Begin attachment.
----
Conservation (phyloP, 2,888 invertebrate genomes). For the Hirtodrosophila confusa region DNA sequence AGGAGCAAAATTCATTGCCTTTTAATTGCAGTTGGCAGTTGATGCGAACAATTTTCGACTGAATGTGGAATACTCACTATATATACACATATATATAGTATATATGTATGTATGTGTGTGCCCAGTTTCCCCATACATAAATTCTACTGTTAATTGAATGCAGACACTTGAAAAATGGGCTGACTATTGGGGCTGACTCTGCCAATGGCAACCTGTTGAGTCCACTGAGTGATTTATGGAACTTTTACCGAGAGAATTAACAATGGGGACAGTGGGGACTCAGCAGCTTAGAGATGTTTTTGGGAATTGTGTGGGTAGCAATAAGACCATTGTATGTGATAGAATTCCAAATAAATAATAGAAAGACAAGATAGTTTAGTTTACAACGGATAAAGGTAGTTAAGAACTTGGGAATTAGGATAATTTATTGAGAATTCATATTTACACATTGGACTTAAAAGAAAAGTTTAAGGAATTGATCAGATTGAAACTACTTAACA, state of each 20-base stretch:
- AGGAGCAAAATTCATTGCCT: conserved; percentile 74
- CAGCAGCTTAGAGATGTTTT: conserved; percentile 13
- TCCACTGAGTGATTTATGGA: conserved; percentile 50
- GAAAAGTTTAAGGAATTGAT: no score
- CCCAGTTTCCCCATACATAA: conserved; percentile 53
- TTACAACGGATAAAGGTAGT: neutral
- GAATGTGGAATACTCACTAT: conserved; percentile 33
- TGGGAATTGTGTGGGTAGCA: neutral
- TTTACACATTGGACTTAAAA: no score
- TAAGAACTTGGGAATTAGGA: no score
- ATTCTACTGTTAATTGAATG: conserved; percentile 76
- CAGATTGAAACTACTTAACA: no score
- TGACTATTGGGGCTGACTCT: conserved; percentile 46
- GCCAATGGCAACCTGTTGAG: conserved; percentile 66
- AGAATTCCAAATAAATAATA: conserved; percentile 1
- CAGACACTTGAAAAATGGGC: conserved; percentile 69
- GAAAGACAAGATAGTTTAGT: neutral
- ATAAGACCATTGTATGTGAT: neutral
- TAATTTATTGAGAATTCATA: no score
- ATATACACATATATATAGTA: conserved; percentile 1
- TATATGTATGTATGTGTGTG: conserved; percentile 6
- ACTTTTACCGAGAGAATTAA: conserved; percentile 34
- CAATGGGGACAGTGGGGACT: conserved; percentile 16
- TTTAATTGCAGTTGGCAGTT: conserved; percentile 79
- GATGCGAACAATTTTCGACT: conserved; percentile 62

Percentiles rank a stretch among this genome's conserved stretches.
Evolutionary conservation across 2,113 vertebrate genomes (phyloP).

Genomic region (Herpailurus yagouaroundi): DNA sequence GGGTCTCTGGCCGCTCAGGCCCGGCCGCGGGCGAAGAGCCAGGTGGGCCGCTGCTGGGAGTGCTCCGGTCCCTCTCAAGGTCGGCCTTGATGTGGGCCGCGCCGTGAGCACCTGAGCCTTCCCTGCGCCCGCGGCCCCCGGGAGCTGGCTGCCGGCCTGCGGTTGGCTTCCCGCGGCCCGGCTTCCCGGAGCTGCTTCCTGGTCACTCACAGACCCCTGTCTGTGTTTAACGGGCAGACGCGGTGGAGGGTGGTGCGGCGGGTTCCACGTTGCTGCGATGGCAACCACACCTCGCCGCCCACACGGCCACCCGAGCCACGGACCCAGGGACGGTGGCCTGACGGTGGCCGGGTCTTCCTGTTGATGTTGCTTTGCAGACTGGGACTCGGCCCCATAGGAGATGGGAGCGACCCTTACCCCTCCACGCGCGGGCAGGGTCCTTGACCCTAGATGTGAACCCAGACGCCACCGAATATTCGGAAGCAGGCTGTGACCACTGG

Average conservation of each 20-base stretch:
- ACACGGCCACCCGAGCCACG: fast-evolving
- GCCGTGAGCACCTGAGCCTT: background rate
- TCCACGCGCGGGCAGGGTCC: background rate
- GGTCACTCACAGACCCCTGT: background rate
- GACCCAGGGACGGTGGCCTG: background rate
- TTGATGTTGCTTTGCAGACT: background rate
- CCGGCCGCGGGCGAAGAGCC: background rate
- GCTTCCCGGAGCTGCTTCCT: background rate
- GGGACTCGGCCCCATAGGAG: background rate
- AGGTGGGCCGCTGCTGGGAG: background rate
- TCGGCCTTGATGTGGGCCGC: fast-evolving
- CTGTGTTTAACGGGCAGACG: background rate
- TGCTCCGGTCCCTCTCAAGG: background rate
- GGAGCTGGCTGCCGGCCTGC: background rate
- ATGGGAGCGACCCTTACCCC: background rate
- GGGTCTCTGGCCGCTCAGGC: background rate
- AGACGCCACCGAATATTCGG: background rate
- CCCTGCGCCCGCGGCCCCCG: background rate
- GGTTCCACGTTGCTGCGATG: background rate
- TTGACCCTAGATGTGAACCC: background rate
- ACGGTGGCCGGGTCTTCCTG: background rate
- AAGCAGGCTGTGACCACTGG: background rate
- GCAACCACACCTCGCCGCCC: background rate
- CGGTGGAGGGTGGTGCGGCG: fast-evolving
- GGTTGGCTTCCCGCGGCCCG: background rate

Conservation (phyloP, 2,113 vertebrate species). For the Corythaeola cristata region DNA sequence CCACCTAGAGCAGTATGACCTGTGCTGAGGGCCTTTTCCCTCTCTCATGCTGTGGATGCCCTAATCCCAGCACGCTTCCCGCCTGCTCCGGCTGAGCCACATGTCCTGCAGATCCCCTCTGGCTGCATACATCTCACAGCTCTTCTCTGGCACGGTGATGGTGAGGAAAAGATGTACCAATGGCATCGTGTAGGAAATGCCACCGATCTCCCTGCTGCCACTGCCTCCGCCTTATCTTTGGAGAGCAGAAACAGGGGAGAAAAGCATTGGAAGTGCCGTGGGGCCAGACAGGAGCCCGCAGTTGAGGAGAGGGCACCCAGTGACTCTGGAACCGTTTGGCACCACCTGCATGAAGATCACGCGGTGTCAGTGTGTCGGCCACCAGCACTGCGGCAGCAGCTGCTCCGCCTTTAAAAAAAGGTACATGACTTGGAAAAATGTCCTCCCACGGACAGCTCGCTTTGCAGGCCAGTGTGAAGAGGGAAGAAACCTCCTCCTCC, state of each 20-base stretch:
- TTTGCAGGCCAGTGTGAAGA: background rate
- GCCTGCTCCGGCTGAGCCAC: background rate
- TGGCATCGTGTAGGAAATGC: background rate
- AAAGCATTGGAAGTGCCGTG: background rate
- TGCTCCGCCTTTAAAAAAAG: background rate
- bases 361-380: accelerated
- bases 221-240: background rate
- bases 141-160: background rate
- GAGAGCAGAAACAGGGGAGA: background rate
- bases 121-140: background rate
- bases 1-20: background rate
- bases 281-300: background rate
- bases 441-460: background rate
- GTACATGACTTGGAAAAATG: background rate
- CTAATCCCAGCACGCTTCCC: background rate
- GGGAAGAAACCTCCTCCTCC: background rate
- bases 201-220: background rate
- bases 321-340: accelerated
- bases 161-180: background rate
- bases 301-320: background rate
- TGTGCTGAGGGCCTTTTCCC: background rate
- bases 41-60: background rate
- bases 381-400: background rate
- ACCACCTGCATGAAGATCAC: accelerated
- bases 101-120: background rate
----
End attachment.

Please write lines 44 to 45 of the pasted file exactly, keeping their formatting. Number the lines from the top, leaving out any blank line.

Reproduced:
- GGAGCTGGCTGCCGGCCTGC: background rate
- ATGGGAGCGACCCTTACCCC: background rate